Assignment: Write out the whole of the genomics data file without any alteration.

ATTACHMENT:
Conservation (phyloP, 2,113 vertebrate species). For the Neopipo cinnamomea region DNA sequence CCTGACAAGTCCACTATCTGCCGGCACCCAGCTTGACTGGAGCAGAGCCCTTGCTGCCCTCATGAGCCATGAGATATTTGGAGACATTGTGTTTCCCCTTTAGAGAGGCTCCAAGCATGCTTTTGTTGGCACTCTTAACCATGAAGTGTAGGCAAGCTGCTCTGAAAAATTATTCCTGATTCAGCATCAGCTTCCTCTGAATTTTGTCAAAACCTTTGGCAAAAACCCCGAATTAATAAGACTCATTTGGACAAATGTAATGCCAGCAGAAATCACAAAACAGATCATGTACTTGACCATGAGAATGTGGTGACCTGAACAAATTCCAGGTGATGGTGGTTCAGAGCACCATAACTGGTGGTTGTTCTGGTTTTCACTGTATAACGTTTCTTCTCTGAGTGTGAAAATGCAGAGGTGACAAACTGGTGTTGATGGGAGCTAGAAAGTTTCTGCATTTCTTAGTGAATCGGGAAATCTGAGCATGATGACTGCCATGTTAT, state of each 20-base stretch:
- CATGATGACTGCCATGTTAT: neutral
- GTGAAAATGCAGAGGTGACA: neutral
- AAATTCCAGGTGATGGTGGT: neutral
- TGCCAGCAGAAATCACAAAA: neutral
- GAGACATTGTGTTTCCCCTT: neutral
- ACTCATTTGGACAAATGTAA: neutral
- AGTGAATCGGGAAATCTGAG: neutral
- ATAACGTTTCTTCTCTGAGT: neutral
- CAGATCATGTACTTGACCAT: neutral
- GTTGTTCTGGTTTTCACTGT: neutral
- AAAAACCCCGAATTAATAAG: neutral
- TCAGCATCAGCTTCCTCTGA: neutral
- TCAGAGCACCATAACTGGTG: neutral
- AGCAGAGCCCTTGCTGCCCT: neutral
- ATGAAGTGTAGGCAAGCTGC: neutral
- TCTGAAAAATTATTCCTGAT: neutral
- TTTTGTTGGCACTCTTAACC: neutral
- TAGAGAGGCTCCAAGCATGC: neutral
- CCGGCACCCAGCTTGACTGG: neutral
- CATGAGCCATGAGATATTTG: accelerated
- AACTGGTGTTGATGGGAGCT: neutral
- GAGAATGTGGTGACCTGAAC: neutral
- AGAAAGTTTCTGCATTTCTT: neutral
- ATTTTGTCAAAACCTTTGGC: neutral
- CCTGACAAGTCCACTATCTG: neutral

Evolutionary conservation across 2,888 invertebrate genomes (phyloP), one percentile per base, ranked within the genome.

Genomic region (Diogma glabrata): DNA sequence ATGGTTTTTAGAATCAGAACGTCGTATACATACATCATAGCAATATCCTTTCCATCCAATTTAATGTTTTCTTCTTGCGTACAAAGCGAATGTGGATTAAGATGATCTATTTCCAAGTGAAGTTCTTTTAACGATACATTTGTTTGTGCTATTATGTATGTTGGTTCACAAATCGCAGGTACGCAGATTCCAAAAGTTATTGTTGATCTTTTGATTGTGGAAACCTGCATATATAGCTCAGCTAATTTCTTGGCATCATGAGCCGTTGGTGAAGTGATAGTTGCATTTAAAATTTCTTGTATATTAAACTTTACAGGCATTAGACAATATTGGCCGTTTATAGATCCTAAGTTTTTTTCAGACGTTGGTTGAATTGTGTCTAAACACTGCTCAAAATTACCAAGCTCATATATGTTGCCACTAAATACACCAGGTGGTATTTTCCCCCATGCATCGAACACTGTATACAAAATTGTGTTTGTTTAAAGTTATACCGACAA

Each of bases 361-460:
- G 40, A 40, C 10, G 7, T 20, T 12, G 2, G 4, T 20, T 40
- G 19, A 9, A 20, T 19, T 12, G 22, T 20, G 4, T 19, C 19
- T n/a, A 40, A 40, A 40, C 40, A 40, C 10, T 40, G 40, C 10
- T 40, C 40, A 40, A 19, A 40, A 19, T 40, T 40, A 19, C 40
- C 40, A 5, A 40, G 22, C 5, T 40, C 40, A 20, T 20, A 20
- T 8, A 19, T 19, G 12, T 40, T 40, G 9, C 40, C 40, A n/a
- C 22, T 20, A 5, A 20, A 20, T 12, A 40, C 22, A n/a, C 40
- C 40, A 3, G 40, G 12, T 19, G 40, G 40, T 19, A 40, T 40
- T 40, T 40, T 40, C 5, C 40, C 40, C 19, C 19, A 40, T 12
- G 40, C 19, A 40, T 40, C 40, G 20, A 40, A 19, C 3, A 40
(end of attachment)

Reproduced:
Conservation (phyloP, 2,113 vertebrate species). For the Neopipo cinnamomea region DNA sequence CCTGACAAGTCCACTATCTGCCGGCACCCAGCTTGACTGGAGCAGAGCCCTTGCTGCCCTCATGAGCCATGAGATATTTGGAGACATTGTGTTTCCCCTTTAGAGAGGCTCCAAGCATGCTTTTGTTGGCACTCTTAACCATGAAGTGTAGGCAAGCTGCTCTGAAAAATTATTCCTGATTCAGCATCAGCTTCCTCTGAATTTTGTCAAAACCTTTGGCAAAAACCCCGAATTAATAAGACTCATTTGGACAAATGTAATGCCAGCAGAAATCACAAAACAGATCATGTACTTGACCATGAGAATGTGGTGACCTGAACAAATTCCAGGTGATGGTGGTTCAGAGCACCATAACTGGTGGTTGTTCTGGTTTTCACTGTATAACGTTTCTTCTCTGAGTGTGAAAATGCAGAGGTGACAAACTGGTGTTGATGGGAGCTAGAAAGTTTCTGCATTTCTTAGTGAATCGGGAAATCTGAGCATGATGACTGCCATGTTAT, state of each 20-base stretch:
- CATGATGACTGCCATGTTAT: neutral
- GTGAAAATGCAGAGGTGACA: neutral
- AAATTCCAGGTGATGGTGGT: neutral
- TGCCAGCAGAAATCACAAAA: neutral
- GAGACATTGTGTTTCCCCTT: neutral
- ACTCATTTGGACAAATGTAA: neutral
- AGTGAATCGGGAAATCTGAG: neutral
- ATAACGTTTCTTCTCTGAGT: neutral
- CAGATCATGTACTTGACCAT: neutral
- GTTGTTCTGGTTTTCACTGT: neutral
- AAAAACCCCGAATTAATAAG: neutral
- TCAGCATCAGCTTCCTCTGA: neutral
- TCAGAGCACCATAACTGGTG: neutral
- AGCAGAGCCCTTGCTGCCCT: neutral
- ATGAAGTGTAGGCAAGCTGC: neutral
- TCTGAAAAATTATTCCTGAT: neutral
- TTTTGTTGGCACTCTTAACC: neutral
- TAGAGAGGCTCCAAGCATGC: neutral
- CCGGCACCCAGCTTGACTGG: neutral
- CATGAGCCATGAGATATTTG: accelerated
- AACTGGTGTTGATGGGAGCT: neutral
- GAGAATGTGGTGACCTGAAC: neutral
- AGAAAGTTTCTGCATTTCTT: neutral
- ATTTTGTCAAAACCTTTGGC: neutral
- CCTGACAAGTCCACTATCTG: neutral

Evolutionary conservation across 2,888 invertebrate genomes (phyloP), one percentile per base, ranked within the genome.

Genomic region (Diogma glabrata): DNA sequence ATGGTTTTTAGAATCAGAACGTCGTATACATACATCATAGCAATATCCTTTCCATCCAATTTAATGTTTTCTTCTTGCGTACAAAGCGAATGTGGATTAAGATGATCTATTTCCAAGTGAAGTTCTTTTAACGATACATTTGTTTGTGCTATTATGTATGTTGGTTCACAAATCGCAGGTACGCAGATTCCAAAAGTTATTGTTGATCTTTTGATTGTGGAAACCTGCATATATAGCTCAGCTAATTTCTTGGCATCATGAGCCGTTGGTGAAGTGATAGTTGCATTTAAAATTTCTTGTATATTAAACTTTACAGGCATTAGACAATATTGGCCGTTTATAGATCCTAAGTTTTTTTCAGACGTTGGTTGAATTGTGTCTAAACACTGCTCAAAATTACCAAGCTCATATATGTTGCCACTAAATACACCAGGTGGTATTTTCCCCCATGCATCGAACACTGTATACAAAATTGTGTTTGTTTAAAGTTATACCGACAA

Each of bases 361-460:
- G 40, A 40, C 10, G 7, T 20, T 12, G 2, G 4, T 20, T 40
- G 19, A 9, A 20, T 19, T 12, G 22, T 20, G 4, T 19, C 19
- T n/a, A 40, A 40, A 40, C 40, A 40, C 10, T 40, G 40, C 10
- T 40, C 40, A 40, A 19, A 40, A 19, T 40, T 40, A 19, C 40
- C 40, A 5, A 40, G 22, C 5, T 40, C 40, A 20, T 20, A 20
- T 8, A 19, T 19, G 12, T 40, T 40, G 9, C 40, C 40, A n/a
- C 22, T 20, A 5, A 20, A 20, T 12, A 40, C 22, A n/a, C 40
- C 40, A 3, G 40, G 12, T 19, G 40, G 40, T 19, A 40, T 40
- T 40, T 40, T 40, C 5, C 40, C 40, C 19, C 19, A 40, T 12
- G 40, C 19, A 40, T 40, C 40, G 20, A 40, A 19, C 3, A 40